Apache access logs, error logs, and Cronolog

Apache has two main logs at the vhost level, and those are the access_log and error_log. These two logs keep track of just what you might think–visitor information for each vhost, and any errors encountered, respectively. Though Apache has a lot of built-in customisation abilities regarding these logs (including the format of each, the log location, et cetera), it does not have much in the way of organising them. Before delving into the solution to that problem, let’s look at some of the customisation that can be done for each of these logs within Apache itself. For the access_log, one can choose what level of information is logged by setting up a LogFormat directive such as the one below:

LogFormat "%h %u %t \"%r\" %>s %b \"%{Referer}i\" \"%{User-agent}i\"" combined

What does this directive actually do? The first portion–LogFormat–is the Apache directive itself, and as such, instructs Apache that all of the options thereafter will be related to your desired formatting of its logs. Each element within the quotation marks instructs Apache to log certain elements, and here’s what each element listed above is:

  • %h – The host of the remote connection (the IP address of the visitor)
  • %u – The user that is trying to connect to a resource protected by HTTP Authentication (like Apache BasicAuth)
  • %t – The timestamp of the activity (in the default format of DD/MMM/YYYY:HH:MM:SS GMT+/- offset)
  • %r – The request line, which contains the method (i.e. GET / POST), the resource requested, and the protocol used
  • %>s – The HTTP status code that the user received for that resource (200 OK, 404 Not Found, et cetera)
  • %b – The size (in bytes) of the requested resource
  • %{Referer}i – The site from which the user came to request this resource
  • %{User-agent}i – Information about the user’s browser (e.g. Firefox, Chromium) and their OS (e.g. Windows 7, Linux, Android)

The last portion of the LogFormat directive is the nickname, which in this case is “combined.” That nickname can be referenced in conjunction with the CustomLog directive in each vhost in order to call the particular format. For instance, if I had a particular vhost for which I wanted this LogFormat, I would reference it with a line like:

CustomLog /var/www/domains/somedomain.com/host/logs/access_log combined

Where the first field (CustomLog) is the directive itself, the second field is the location of the log, and the third field is the nickname of the LogFormat that we previously defined.

One thing that Apache doesn’t have built in regarding logging, though, is organisation of the logs based on a time frame or similar. There is a programme that, even though it hasn’t been updated for some time now, works really well in achieving this goal. That programme is Cronolog. Many distributions might not have it in their repositories, and in those cases, one needs to compile it from source. However, Gentoo does offer it via Portage. Once you have it installed (either from your distribution’s package manager or compiled from source), configuring Cronolog is quite simple and straightforward. All that needs to be done is a slight change of syntax in the CustomLog directive from above. Here’s an example:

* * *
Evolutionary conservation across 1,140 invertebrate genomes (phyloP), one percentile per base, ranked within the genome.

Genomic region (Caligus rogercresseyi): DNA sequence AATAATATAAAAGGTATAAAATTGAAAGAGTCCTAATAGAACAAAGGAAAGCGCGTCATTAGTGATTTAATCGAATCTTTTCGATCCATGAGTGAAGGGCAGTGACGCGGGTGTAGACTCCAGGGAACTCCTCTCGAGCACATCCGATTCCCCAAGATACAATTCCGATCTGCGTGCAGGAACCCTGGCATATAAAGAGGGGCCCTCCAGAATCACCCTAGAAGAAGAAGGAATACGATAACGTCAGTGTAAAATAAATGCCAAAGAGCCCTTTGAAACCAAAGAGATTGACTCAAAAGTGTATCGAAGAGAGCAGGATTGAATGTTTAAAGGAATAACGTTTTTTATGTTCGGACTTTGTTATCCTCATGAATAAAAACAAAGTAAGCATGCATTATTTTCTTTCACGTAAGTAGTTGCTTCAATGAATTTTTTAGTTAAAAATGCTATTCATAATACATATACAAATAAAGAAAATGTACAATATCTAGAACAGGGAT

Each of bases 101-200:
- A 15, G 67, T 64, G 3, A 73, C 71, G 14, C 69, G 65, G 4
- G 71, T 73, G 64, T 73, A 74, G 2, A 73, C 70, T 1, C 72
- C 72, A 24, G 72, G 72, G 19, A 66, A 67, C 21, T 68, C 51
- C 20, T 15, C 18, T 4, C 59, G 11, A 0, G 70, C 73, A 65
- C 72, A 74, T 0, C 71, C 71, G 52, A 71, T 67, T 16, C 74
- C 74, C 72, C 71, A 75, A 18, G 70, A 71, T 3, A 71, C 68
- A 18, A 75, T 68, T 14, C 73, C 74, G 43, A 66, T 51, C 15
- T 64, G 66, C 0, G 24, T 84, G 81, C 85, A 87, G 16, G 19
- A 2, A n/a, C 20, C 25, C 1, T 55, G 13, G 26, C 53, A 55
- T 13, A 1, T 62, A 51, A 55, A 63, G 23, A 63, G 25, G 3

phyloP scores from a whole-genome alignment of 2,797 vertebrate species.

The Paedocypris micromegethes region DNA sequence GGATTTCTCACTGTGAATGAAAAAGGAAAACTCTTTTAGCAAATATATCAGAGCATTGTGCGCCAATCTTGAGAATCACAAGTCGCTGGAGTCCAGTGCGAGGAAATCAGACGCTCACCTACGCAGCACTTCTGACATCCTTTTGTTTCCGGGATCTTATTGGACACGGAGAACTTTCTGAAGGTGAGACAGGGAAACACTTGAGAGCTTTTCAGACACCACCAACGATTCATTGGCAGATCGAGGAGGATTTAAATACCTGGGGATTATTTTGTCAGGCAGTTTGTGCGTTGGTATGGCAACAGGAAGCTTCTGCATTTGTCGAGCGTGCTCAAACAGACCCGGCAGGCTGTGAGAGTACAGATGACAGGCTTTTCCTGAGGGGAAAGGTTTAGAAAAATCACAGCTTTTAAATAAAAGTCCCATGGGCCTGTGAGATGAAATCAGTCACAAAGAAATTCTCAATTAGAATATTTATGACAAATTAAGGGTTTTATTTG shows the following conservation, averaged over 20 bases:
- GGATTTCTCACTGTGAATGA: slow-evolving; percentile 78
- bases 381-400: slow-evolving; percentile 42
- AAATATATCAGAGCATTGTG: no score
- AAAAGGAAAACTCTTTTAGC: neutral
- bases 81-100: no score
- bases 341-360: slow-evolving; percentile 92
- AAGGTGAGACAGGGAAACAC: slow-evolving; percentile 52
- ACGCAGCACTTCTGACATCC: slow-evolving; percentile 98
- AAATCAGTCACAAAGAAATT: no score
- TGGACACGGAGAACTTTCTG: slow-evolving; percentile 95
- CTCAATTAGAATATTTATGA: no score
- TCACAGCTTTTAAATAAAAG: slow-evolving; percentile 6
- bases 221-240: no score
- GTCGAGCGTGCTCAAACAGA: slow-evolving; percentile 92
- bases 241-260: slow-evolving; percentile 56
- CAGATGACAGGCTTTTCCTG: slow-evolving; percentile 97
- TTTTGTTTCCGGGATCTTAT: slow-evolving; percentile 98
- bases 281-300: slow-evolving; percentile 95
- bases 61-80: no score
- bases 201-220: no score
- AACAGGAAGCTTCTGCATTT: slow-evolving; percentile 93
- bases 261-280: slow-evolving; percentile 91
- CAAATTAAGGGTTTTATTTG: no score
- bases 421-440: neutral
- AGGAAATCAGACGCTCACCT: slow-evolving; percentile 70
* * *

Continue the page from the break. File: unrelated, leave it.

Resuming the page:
CustomLog "|/usr/sbin/cronolog /var/www/domains/somedomain.com/host/logs/%Y/%m/access_log" combined

Let’s break down that syntactical change piece by piece. The first field remains the same, as it is the Apache directive of CustomLog itself. The second field is now encased in quotation marks, and features the pipe to start. The pipe is essentially taking the logged information that Apache is gathering and passes it to the programme mentioned thereafter; namely, Cronolog (which is, by default, located at /usr/sbin/cronolog). Thereafter, the same log location is called, except for one key difference: the %Y and %m folders are now in the path. As you may have guessed, Cronolog creates a folder for the year (%Y), and subfolders for each month (%m) within it. When either of those stamps change (in this case, each month), new folders / subfolders are created, and Cronolog instructs Apache to log to the access_log file within the appropriate subfolder.

Pretty neat, and easy to set up eh? I hope that you feel empowered to use Cronolog within your Apache environment.



1 ping

    • Frederik on Monday, 23 July 2012 at 08:15
    • Reply

    Just a note, apache from at least version 2.2 includes a tool that does nearly (all?) cronolog does. You can find it under apache’s bin directory and is called rotatelogs

      • Zach on Monday, 23 July 2012 at 15:54
      • Reply

      Hi Frederik,

      Yes, I thought about using the included ‘rotatelogs’ binary, but I have used cronolog in the past. When I found that it was readily available within Portage, I decided to use it for the time being. I may switch to rotatelogs at some point though. Thanks for brining it to my attention.


  1. […] Apache has two main logs at the vhost level, and those are the access_log and error_log. These two logs keep track of just what you might think–visitor information for each vhost, and any errors encountered, respectively.  […]

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